59 year old twins, Muriel and Bernard Burgess, who died after they fell from England’s famous White Cliffs of Dover on New Year’s Day were carrying their parents’ ashes, investigators revealed on Tuesday. The twins had been struggling to come to terms with the deaths of their parents, according to a coroner.
Both twins were wearing backpacks, each containing the ashes of each of their parents.
The siblings fell more than 200 feet in an area known as Langdon Cliffs and were found by rescue teams who were initially searching for a missing Gulf War veteran, 45-year-old Scott Enion – whose body also was eventually recovered.
An investigation carried out by the police revealed that the Burgess twins had kept to themselves and lived together in a static caravan. They were both single with no children, unemployed, and financially unstable, with months of overdue rent owed to their caravan park manager.
For three months last year, the brother and sister disappeared and went into arrears on their rent, according to the caravan park manager.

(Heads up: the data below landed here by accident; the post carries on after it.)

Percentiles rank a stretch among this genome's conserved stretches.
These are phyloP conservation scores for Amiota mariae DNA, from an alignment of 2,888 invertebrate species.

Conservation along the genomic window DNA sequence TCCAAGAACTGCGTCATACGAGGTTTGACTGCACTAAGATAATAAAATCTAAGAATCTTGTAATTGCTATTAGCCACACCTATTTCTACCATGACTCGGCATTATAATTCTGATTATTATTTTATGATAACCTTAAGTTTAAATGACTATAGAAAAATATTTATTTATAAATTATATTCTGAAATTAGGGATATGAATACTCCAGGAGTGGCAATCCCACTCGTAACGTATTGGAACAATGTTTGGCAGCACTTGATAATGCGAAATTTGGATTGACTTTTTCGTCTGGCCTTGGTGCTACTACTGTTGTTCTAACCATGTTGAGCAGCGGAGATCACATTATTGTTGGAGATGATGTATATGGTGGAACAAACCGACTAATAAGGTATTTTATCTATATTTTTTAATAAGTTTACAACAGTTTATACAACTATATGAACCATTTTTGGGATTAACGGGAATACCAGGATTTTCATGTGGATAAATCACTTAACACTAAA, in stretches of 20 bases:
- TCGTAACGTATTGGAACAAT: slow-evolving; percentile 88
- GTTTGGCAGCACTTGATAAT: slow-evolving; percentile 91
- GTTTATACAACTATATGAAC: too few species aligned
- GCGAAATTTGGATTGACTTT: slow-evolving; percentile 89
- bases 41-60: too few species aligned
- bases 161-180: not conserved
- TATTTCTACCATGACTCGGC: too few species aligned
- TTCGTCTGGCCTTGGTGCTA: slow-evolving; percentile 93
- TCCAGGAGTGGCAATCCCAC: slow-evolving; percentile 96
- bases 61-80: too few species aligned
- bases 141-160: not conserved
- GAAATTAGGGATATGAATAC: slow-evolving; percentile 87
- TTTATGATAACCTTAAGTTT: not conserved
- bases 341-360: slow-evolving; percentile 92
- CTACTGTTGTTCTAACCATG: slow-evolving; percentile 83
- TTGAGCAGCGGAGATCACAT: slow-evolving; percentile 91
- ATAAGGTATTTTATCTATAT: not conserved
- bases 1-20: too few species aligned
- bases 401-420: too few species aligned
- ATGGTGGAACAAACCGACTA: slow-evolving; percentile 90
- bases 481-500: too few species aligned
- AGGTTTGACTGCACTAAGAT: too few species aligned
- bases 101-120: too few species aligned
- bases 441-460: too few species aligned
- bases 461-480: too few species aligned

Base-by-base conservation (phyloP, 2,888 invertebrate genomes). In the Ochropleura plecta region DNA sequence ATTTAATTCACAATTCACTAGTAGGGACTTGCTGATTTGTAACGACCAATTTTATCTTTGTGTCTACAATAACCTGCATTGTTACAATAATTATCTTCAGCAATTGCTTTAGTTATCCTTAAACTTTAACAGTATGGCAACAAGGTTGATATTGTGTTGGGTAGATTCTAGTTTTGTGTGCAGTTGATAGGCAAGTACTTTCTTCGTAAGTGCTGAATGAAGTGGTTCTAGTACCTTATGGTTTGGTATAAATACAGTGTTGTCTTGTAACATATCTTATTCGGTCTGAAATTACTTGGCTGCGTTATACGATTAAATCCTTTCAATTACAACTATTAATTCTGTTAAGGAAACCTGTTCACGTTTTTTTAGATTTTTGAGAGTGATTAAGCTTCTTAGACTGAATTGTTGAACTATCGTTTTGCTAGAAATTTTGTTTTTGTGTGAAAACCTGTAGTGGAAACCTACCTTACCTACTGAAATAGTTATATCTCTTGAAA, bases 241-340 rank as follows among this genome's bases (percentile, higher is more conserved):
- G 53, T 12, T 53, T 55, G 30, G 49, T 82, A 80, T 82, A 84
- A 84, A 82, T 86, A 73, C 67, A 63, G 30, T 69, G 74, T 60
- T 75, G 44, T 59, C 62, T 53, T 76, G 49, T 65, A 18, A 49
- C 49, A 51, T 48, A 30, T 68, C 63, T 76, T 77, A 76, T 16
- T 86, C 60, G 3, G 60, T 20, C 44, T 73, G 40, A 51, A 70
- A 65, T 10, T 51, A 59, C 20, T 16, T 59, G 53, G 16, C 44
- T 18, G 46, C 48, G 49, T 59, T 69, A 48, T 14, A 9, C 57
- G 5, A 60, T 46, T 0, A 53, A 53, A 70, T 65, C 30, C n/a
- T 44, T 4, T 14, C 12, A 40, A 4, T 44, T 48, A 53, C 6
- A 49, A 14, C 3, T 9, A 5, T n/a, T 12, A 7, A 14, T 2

DS Ward said:
“They returned and said that they had gone walking somewhere in the UK.”
It was further revealed that the twins had sought medical help for their “low mood” since their mother’s death in September 2014, senior coroner Patricia Harding said. She said:
“The evidence doesn’t disclose to the required standard of proof whether there was an intention by them to take their own lives or if it was indeed simply a tragic accident.”
Detective Sergeant Stuart Ward said there was no clear indication whether the Burgesses had gone to scatter their parents’ ashes before their tragic fall.
Source: The Guardian